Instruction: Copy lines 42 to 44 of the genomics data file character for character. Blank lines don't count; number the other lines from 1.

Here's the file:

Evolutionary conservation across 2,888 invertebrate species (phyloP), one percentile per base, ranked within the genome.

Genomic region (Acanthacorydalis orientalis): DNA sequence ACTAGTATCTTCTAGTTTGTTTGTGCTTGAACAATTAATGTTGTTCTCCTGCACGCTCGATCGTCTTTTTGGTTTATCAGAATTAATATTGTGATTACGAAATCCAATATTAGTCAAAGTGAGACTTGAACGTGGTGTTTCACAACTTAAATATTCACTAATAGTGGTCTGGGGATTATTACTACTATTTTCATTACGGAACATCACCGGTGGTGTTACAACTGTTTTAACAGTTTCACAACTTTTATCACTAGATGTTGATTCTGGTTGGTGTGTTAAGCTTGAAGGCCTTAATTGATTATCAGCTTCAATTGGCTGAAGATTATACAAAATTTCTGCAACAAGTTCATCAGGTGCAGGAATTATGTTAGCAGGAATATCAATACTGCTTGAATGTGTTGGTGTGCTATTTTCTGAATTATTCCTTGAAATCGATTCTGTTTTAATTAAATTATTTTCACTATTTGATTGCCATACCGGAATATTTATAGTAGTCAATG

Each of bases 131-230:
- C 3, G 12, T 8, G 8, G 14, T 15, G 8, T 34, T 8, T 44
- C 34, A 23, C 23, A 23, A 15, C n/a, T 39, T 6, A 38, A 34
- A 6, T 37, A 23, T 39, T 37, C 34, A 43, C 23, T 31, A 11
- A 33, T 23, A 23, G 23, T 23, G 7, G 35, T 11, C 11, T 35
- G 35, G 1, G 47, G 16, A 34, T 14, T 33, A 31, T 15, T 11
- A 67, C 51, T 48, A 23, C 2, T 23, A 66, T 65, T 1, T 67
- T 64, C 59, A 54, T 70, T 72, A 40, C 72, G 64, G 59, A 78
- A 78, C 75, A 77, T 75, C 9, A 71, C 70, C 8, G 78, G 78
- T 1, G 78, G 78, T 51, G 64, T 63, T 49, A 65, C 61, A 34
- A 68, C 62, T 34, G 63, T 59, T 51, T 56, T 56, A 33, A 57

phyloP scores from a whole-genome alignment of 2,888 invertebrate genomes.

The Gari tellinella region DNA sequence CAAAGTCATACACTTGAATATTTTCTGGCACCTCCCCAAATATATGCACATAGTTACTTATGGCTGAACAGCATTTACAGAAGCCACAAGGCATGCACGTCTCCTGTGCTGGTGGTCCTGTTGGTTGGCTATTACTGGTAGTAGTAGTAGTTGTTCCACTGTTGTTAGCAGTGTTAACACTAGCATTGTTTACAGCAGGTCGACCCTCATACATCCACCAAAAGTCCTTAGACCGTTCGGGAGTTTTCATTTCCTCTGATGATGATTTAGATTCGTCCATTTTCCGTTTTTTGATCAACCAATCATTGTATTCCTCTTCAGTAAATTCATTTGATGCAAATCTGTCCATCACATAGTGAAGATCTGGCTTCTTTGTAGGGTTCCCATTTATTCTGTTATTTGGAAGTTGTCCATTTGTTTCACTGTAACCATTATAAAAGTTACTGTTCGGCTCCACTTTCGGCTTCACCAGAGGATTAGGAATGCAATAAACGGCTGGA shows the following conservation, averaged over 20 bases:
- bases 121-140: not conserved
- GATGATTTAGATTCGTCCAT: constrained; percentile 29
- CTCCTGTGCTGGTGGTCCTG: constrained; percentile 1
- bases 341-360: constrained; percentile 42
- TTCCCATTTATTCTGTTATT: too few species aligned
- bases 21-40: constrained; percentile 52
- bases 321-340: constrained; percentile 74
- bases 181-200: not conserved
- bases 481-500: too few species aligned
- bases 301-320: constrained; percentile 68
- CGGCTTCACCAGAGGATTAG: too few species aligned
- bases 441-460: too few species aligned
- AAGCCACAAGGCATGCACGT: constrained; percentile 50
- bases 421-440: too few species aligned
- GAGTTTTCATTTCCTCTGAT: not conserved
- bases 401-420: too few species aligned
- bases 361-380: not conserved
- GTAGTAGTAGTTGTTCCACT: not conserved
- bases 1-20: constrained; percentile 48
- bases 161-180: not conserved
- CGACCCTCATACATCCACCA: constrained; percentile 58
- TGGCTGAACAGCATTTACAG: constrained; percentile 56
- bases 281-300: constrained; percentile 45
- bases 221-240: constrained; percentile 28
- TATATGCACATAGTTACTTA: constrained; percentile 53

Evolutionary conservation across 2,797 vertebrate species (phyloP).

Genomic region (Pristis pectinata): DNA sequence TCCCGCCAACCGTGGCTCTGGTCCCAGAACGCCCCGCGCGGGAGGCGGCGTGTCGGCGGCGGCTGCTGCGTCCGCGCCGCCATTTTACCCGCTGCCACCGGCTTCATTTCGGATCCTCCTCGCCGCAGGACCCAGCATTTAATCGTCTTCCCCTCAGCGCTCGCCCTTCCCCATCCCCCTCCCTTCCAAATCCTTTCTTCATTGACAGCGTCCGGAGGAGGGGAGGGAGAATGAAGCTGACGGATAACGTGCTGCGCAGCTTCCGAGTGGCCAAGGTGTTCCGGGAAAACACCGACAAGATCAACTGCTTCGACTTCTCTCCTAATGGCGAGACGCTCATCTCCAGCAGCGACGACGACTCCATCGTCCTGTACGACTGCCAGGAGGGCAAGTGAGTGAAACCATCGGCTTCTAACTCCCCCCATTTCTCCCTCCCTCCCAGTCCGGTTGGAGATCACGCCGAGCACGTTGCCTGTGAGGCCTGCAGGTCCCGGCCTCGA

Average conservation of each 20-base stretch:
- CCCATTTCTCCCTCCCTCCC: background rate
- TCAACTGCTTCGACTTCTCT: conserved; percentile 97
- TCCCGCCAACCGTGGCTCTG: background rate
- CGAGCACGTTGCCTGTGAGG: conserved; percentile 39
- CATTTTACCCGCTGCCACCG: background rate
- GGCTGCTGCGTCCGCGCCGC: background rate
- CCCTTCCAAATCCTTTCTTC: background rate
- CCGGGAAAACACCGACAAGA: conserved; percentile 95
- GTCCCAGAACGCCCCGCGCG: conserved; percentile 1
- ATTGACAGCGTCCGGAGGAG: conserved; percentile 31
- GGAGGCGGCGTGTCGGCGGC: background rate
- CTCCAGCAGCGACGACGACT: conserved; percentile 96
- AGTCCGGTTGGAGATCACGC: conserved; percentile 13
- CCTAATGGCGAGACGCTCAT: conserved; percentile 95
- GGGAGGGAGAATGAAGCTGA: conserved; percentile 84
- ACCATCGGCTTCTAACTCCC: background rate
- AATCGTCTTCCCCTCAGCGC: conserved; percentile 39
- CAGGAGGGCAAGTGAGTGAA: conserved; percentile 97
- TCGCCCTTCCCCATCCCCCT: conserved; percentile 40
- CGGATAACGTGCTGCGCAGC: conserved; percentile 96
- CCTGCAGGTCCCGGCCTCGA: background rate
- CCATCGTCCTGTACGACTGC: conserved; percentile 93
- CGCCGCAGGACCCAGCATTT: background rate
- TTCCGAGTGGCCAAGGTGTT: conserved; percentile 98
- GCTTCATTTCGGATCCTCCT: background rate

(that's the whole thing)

Genomic region (Pristis pectinata): DNA sequence TCCCGCCAACCGTGGCTCTGGTCCCAGAACGCCCCGCGCGGGAGGCGGCGTGTCGGCGGCGGCTGCTGCGTCCGCGCCGCCATTTTACCCGCTGCCACCGGCTTCATTTCGGATCCTCCTCGCCGCAGGACCCAGCATTTAATCGTCTTCCCCTCAGCGCTCGCCCTTCCCCATCCCCCTCCCTTCCAAATCCTTTCTTCATTGACAGCGTCCGGAGGAGGGGAGGGAGAATGAAGCTGACGGATAACGTGCTGCGCAGCTTCCGAGTGGCCAAGGTGTTCCGGGAAAACACCGACAAGATCAACTGCTTCGACTTCTCTCCTAATGGCGAGACGCTCATCTCCAGCAGCGACGACGACTCCATCGTCCTGTACGACTGCCAGGAGGGCAAGTGAGTGAAACCATCGGCTTCTAACTCCCCCCATTTCTCCCTCCCTCCCAGTCCGGTTGGAGATCACGCCGAGCACGTTGCCTGTGAGGCCTGCAGGTCCCGGCCTCGA

Average conservation of each 20-base stretch:
- CCCATTTCTCCCTCCCTCCC: background rate